If you receive an email announcing you've received Bitcoins, you may be at risk for a phishing scam.
Emails purporting to be from Coinbase, a San Francisco-based tech company that provides virtual "wallets" for the virtual Bitcoin currency, are the key to scammers gaining access to your data and personal information.
How can you avoid Bitcoin phishing attacks? Look for these three red flags:
1. An Email Beginning With 'Hi.'
As Slate reported on Friday, their office received a number of these Bitcoin emails which all began with "Hi," but were not addressed to anyone.
One sign of a malicious email is that it is unsolicited and has a very general subject. Phishing emails work by being sent en-masse to individuals, claiming to be from a trusted source. Although it would be mighty friendly to receive unsolicited hi's and hello's from our banks and government agencies, it's more likely that a general message like this is a phishing attempt.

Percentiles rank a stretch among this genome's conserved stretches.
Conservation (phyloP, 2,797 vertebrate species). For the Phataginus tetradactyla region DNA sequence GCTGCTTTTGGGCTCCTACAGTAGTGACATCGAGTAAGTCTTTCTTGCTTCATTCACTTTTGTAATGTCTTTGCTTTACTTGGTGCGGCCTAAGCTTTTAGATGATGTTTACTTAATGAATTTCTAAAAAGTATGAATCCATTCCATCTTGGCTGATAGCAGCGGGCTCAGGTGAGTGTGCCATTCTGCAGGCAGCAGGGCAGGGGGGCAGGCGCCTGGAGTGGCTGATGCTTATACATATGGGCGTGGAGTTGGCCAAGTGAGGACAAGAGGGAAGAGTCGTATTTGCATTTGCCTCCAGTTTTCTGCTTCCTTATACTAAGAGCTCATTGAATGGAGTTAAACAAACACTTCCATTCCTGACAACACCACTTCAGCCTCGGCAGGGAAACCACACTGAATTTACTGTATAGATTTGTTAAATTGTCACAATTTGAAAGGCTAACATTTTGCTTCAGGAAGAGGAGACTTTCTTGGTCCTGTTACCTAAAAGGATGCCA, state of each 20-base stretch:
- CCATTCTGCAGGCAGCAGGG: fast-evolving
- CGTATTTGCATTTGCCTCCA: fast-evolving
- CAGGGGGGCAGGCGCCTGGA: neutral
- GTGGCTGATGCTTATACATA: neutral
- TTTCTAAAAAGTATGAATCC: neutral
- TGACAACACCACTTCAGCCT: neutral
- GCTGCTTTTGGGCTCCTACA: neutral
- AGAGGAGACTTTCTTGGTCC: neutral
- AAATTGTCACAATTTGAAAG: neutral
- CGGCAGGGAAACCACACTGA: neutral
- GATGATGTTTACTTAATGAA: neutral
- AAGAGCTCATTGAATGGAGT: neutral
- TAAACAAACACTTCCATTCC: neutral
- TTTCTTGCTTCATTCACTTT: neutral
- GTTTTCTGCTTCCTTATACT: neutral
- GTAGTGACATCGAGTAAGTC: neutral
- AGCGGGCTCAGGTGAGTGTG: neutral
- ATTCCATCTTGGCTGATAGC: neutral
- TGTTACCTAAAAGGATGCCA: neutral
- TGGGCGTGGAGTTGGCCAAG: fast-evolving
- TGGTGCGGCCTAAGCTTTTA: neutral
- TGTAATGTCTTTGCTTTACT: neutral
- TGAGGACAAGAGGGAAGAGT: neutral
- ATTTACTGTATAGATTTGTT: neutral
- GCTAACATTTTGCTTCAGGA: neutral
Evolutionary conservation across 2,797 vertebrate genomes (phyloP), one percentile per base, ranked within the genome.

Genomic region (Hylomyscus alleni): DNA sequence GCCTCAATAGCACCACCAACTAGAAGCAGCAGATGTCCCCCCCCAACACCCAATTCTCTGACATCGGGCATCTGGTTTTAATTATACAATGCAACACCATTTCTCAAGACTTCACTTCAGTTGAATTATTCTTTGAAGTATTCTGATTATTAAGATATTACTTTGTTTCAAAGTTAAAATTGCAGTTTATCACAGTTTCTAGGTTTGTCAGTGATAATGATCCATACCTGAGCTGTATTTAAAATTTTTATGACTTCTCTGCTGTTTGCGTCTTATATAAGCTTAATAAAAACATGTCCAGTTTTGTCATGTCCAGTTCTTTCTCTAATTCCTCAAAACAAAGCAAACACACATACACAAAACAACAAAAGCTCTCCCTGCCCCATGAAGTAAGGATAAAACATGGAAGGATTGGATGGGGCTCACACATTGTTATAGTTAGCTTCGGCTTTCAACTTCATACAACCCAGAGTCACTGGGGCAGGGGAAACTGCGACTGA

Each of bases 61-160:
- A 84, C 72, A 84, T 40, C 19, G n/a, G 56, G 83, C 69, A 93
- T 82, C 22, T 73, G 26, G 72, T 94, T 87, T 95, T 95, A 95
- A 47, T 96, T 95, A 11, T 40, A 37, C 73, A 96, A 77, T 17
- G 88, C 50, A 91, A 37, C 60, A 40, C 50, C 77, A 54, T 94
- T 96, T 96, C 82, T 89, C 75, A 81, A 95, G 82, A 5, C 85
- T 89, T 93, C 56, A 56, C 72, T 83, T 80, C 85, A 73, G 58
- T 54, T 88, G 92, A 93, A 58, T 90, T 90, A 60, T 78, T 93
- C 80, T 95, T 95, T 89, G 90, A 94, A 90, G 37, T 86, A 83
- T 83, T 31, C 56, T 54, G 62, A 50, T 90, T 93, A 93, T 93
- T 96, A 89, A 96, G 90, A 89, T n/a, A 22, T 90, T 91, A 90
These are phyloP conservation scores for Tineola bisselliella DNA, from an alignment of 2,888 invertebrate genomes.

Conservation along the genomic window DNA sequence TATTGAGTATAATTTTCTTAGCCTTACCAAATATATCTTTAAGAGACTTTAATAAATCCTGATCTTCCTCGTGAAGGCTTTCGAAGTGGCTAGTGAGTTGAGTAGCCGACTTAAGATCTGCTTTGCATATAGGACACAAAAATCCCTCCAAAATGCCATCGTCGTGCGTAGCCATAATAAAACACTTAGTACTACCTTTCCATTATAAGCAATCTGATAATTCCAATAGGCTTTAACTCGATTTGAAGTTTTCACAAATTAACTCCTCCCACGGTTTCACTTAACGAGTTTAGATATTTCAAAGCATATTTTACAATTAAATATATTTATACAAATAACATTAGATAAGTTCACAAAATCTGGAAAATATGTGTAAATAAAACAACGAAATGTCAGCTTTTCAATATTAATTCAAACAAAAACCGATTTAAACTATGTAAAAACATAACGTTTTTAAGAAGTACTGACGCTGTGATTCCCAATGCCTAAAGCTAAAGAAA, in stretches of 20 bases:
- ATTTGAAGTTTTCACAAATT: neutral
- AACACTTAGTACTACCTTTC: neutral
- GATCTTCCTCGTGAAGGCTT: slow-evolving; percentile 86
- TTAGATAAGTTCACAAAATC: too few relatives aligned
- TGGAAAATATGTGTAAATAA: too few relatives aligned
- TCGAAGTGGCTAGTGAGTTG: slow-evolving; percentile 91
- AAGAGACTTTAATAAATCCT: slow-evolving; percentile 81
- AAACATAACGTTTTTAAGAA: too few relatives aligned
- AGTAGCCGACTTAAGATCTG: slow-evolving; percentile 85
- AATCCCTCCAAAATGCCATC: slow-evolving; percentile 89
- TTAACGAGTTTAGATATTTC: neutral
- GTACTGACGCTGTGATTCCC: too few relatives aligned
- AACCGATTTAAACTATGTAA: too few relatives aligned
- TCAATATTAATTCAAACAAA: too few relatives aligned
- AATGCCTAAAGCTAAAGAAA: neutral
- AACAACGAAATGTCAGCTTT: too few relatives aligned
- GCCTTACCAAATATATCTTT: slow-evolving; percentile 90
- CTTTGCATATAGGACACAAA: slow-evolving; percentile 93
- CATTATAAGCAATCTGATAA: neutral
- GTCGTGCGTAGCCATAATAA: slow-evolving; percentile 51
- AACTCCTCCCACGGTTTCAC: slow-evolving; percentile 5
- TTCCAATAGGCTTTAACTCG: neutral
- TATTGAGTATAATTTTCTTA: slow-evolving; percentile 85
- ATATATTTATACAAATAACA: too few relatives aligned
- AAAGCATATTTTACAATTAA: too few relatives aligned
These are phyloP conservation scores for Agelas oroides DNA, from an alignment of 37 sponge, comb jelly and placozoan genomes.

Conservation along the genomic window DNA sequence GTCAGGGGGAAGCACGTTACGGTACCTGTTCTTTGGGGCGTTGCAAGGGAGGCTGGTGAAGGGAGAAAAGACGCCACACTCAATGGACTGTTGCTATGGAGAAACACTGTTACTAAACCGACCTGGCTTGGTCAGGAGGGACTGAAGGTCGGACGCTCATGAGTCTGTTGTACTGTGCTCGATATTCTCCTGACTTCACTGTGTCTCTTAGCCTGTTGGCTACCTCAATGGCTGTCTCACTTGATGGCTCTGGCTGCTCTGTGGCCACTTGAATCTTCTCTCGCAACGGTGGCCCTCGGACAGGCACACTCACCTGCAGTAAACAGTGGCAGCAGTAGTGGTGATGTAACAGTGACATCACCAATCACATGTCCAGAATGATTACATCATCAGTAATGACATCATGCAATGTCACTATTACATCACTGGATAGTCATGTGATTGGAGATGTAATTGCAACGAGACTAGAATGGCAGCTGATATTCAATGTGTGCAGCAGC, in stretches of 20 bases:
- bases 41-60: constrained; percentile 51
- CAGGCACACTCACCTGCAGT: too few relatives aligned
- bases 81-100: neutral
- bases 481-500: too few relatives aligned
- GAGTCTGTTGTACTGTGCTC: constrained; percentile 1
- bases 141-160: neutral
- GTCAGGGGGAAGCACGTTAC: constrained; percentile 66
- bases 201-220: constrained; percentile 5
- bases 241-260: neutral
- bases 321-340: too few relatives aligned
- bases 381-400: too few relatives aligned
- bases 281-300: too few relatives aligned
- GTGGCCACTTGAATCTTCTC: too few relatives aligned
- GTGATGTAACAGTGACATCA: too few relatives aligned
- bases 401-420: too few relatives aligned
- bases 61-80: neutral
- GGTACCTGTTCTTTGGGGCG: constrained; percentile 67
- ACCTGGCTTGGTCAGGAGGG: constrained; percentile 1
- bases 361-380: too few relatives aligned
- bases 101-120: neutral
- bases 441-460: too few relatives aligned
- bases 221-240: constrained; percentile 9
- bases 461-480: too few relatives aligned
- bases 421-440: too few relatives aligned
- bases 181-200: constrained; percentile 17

2. Strange Email Addresses.
Another red flag that an email is a phishing attempt is that it came from a strange email address. Email addresses should generally match the person claiming to be the sender, but these phishing emails often have unfamiliar accounts listed as the sender.
Don't feel bad if you didn't look for this detail before, phishing attacks have even brought down The Associated Press.
3. Links to Who-Knows-Where.
This is a good practice to avoid all types of online scams: Phishing emails will often ask the recipient to "click this link" to receive information or funds. In the Coinbase Bitcoin phishing scam, the sender asks the recipient to click a link in order to receive some unclaimed amount of Bitcoins.
If you receive a link claiming to be from a person or entity you trust, contact that person first to verify the email came from that source.
Coinbase noted this security breach in January and has since updated its security to attempt to prevent future phishing attacks. But by keeping alert to these three red flags, you should be prepared.